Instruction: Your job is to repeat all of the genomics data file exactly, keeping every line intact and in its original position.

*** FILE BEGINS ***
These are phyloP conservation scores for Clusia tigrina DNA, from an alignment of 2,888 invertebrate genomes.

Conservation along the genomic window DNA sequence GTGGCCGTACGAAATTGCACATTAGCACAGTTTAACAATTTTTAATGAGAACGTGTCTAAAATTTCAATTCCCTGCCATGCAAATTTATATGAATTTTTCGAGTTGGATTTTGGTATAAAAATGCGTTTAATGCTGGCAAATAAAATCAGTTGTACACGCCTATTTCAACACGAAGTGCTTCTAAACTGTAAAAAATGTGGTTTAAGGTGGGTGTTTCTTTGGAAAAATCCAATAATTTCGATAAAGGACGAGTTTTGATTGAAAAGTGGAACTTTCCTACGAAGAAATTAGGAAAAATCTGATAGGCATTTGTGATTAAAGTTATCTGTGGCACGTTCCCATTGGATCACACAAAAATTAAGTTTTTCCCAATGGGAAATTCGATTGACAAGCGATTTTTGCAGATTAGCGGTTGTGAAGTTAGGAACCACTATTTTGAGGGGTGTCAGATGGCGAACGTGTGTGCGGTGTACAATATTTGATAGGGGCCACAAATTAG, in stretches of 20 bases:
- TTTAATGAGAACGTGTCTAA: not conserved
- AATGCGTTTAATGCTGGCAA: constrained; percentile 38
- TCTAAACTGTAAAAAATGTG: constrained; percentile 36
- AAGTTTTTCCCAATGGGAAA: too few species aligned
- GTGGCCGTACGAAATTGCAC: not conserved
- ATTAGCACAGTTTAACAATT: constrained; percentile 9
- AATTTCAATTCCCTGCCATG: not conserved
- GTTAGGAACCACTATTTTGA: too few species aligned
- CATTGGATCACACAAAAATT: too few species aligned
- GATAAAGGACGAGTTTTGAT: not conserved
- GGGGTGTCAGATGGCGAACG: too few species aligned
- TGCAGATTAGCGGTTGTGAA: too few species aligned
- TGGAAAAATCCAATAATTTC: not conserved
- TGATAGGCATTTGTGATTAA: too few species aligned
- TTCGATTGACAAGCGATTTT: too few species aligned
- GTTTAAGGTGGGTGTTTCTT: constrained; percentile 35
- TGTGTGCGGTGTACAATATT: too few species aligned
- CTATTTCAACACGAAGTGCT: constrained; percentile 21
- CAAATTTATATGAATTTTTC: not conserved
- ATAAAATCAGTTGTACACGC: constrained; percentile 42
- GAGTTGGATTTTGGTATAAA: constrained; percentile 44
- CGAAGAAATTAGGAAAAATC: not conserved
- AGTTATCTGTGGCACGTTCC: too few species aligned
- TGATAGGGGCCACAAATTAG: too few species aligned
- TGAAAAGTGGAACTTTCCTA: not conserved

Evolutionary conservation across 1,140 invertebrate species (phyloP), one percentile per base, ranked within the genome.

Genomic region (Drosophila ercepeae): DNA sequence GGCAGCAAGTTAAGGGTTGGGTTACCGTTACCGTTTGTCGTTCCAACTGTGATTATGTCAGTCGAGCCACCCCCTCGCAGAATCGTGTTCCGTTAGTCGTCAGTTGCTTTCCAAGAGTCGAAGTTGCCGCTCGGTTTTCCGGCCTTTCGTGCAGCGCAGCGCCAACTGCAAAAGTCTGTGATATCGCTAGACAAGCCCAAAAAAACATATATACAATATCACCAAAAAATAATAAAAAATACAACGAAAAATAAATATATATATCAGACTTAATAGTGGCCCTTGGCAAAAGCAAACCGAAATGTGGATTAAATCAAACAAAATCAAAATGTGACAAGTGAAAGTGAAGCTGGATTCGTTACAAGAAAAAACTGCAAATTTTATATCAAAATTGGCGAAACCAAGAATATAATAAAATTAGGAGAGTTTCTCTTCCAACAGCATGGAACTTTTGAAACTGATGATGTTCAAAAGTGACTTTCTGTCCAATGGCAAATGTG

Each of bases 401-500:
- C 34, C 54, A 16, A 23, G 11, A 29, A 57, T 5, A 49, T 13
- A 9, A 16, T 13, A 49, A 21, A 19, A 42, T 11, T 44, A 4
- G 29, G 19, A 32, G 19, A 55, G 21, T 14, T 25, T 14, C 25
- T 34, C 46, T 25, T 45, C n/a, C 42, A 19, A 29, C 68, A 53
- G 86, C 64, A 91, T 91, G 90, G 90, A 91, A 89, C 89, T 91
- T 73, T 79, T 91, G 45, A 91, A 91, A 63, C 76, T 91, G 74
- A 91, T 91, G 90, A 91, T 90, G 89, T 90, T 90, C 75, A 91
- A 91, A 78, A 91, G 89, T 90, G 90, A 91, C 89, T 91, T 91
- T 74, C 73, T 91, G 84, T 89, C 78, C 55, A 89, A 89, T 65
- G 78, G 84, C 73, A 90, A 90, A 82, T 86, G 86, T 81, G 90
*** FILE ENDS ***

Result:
These are phyloP conservation scores for Clusia tigrina DNA, from an alignment of 2,888 invertebrate genomes.

Conservation along the genomic window DNA sequence GTGGCCGTACGAAATTGCACATTAGCACAGTTTAACAATTTTTAATGAGAACGTGTCTAAAATTTCAATTCCCTGCCATGCAAATTTATATGAATTTTTCGAGTTGGATTTTGGTATAAAAATGCGTTTAATGCTGGCAAATAAAATCAGTTGTACACGCCTATTTCAACACGAAGTGCTTCTAAACTGTAAAAAATGTGGTTTAAGGTGGGTGTTTCTTTGGAAAAATCCAATAATTTCGATAAAGGACGAGTTTTGATTGAAAAGTGGAACTTTCCTACGAAGAAATTAGGAAAAATCTGATAGGCATTTGTGATTAAAGTTATCTGTGGCACGTTCCCATTGGATCACACAAAAATTAAGTTTTTCCCAATGGGAAATTCGATTGACAAGCGATTTTTGCAGATTAGCGGTTGTGAAGTTAGGAACCACTATTTTGAGGGGTGTCAGATGGCGAACGTGTGTGCGGTGTACAATATTTGATAGGGGCCACAAATTAG, in stretches of 20 bases:
- TTTAATGAGAACGTGTCTAA: not conserved
- AATGCGTTTAATGCTGGCAA: constrained; percentile 38
- TCTAAACTGTAAAAAATGTG: constrained; percentile 36
- AAGTTTTTCCCAATGGGAAA: too few species aligned
- GTGGCCGTACGAAATTGCAC: not conserved
- ATTAGCACAGTTTAACAATT: constrained; percentile 9
- AATTTCAATTCCCTGCCATG: not conserved
- GTTAGGAACCACTATTTTGA: too few species aligned
- CATTGGATCACACAAAAATT: too few species aligned
- GATAAAGGACGAGTTTTGAT: not conserved
- GGGGTGTCAGATGGCGAACG: too few species aligned
- TGCAGATTAGCGGTTGTGAA: too few species aligned
- TGGAAAAATCCAATAATTTC: not conserved
- TGATAGGCATTTGTGATTAA: too few species aligned
- TTCGATTGACAAGCGATTTT: too few species aligned
- GTTTAAGGTGGGTGTTTCTT: constrained; percentile 35
- TGTGTGCGGTGTACAATATT: too few species aligned
- CTATTTCAACACGAAGTGCT: constrained; percentile 21
- CAAATTTATATGAATTTTTC: not conserved
- ATAAAATCAGTTGTACACGC: constrained; percentile 42
- GAGTTGGATTTTGGTATAAA: constrained; percentile 44
- CGAAGAAATTAGGAAAAATC: not conserved
- AGTTATCTGTGGCACGTTCC: too few species aligned
- TGATAGGGGCCACAAATTAG: too few species aligned
- TGAAAAGTGGAACTTTCCTA: not conserved

Evolutionary conservation across 1,140 invertebrate species (phyloP), one percentile per base, ranked within the genome.

Genomic region (Drosophila ercepeae): DNA sequence GGCAGCAAGTTAAGGGTTGGGTTACCGTTACCGTTTGTCGTTCCAACTGTGATTATGTCAGTCGAGCCACCCCCTCGCAGAATCGTGTTCCGTTAGTCGTCAGTTGCTTTCCAAGAGTCGAAGTTGCCGCTCGGTTTTCCGGCCTTTCGTGCAGCGCAGCGCCAACTGCAAAAGTCTGTGATATCGCTAGACAAGCCCAAAAAAACATATATACAATATCACCAAAAAATAATAAAAAATACAACGAAAAATAAATATATATATCAGACTTAATAGTGGCCCTTGGCAAAAGCAAACCGAAATGTGGATTAAATCAAACAAAATCAAAATGTGACAAGTGAAAGTGAAGCTGGATTCGTTACAAGAAAAAACTGCAAATTTTATATCAAAATTGGCGAAACCAAGAATATAATAAAATTAGGAGAGTTTCTCTTCCAACAGCATGGAACTTTTGAAACTGATGATGTTCAAAAGTGACTTTCTGTCCAATGGCAAATGTG

Each of bases 401-500:
- C 34, C 54, A 16, A 23, G 11, A 29, A 57, T 5, A 49, T 13
- A 9, A 16, T 13, A 49, A 21, A 19, A 42, T 11, T 44, A 4
- G 29, G 19, A 32, G 19, A 55, G 21, T 14, T 25, T 14, C 25
- T 34, C 46, T 25, T 45, C n/a, C 42, A 19, A 29, C 68, A 53
- G 86, C 64, A 91, T 91, G 90, G 90, A 91, A 89, C 89, T 91
- T 73, T 79, T 91, G 45, A 91, A 91, A 63, C 76, T 91, G 74
- A 91, T 91, G 90, A 91, T 90, G 89, T 90, T 90, C 75, A 91
- A 91, A 78, A 91, G 89, T 90, G 90, A 91, C 89, T 91, T 91
- T 74, C 73, T 91, G 84, T 89, C 78, C 55, A 89, A 89, T 65
- G 78, G 84, C 73, A 90, A 90, A 82, T 86, G 86, T 81, G 90